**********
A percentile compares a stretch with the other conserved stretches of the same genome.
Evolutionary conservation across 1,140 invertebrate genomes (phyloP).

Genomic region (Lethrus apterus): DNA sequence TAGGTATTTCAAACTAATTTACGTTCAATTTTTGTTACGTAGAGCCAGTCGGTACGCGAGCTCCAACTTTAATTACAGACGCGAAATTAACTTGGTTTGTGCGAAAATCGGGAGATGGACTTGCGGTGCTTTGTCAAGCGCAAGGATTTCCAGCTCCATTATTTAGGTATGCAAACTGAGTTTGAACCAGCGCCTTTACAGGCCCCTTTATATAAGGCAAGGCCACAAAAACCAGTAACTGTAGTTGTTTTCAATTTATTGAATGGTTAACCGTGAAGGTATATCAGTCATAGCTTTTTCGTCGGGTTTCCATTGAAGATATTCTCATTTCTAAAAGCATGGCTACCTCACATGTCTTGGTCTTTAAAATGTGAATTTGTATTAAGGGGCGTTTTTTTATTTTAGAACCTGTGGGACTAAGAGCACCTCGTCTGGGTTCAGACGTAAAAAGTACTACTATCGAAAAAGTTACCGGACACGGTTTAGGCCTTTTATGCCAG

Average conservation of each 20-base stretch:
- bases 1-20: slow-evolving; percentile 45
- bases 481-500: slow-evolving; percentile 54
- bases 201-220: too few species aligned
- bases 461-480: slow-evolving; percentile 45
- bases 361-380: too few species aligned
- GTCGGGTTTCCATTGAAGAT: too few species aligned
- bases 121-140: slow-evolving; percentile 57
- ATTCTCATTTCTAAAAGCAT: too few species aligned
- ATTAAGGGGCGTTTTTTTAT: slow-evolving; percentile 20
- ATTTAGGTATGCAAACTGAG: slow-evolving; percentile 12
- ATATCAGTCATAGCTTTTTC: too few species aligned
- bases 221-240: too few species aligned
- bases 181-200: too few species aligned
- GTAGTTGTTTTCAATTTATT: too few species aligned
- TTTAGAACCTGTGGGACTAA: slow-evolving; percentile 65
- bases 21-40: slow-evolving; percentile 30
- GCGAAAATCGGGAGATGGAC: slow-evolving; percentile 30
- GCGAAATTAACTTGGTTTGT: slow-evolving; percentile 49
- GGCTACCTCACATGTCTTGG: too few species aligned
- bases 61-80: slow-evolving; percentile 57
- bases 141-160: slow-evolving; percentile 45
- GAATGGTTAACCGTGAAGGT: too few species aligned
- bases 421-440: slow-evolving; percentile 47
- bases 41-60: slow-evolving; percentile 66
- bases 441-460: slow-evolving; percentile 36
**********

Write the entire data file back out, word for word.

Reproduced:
A percentile compares a stretch with the other conserved stretches of the same genome.
Evolutionary conservation across 1,140 invertebrate genomes (phyloP).

Genomic region (Lethrus apterus): DNA sequence TAGGTATTTCAAACTAATTTACGTTCAATTTTTGTTACGTAGAGCCAGTCGGTACGCGAGCTCCAACTTTAATTACAGACGCGAAATTAACTTGGTTTGTGCGAAAATCGGGAGATGGACTTGCGGTGCTTTGTCAAGCGCAAGGATTTCCAGCTCCATTATTTAGGTATGCAAACTGAGTTTGAACCAGCGCCTTTACAGGCCCCTTTATATAAGGCAAGGCCACAAAAACCAGTAACTGTAGTTGTTTTCAATTTATTGAATGGTTAACCGTGAAGGTATATCAGTCATAGCTTTTTCGTCGGGTTTCCATTGAAGATATTCTCATTTCTAAAAGCATGGCTACCTCACATGTCTTGGTCTTTAAAATGTGAATTTGTATTAAGGGGCGTTTTTTTATTTTAGAACCTGTGGGACTAAGAGCACCTCGTCTGGGTTCAGACGTAAAAAGTACTACTATCGAAAAAGTTACCGGACACGGTTTAGGCCTTTTATGCCAG

Average conservation of each 20-base stretch:
- bases 1-20: slow-evolving; percentile 45
- bases 481-500: slow-evolving; percentile 54
- bases 201-220: too few species aligned
- bases 461-480: slow-evolving; percentile 45
- bases 361-380: too few species aligned
- GTCGGGTTTCCATTGAAGAT: too few species aligned
- bases 121-140: slow-evolving; percentile 57
- ATTCTCATTTCTAAAAGCAT: too few species aligned
- ATTAAGGGGCGTTTTTTTAT: slow-evolving; percentile 20
- ATTTAGGTATGCAAACTGAG: slow-evolving; percentile 12
- ATATCAGTCATAGCTTTTTC: too few species aligned
- bases 221-240: too few species aligned
- bases 181-200: too few species aligned
- GTAGTTGTTTTCAATTTATT: too few species aligned
- TTTAGAACCTGTGGGACTAA: slow-evolving; percentile 65
- bases 21-40: slow-evolving; percentile 30
- GCGAAAATCGGGAGATGGAC: slow-evolving; percentile 30
- GCGAAATTAACTTGGTTTGT: slow-evolving; percentile 49
- GGCTACCTCACATGTCTTGG: too few species aligned
- bases 61-80: slow-evolving; percentile 57
- bases 141-160: slow-evolving; percentile 45
- GAATGGTTAACCGTGAAGGT: too few species aligned
- bases 421-440: slow-evolving; percentile 47
- bases 41-60: slow-evolving; percentile 66
- bases 441-460: slow-evolving; percentile 36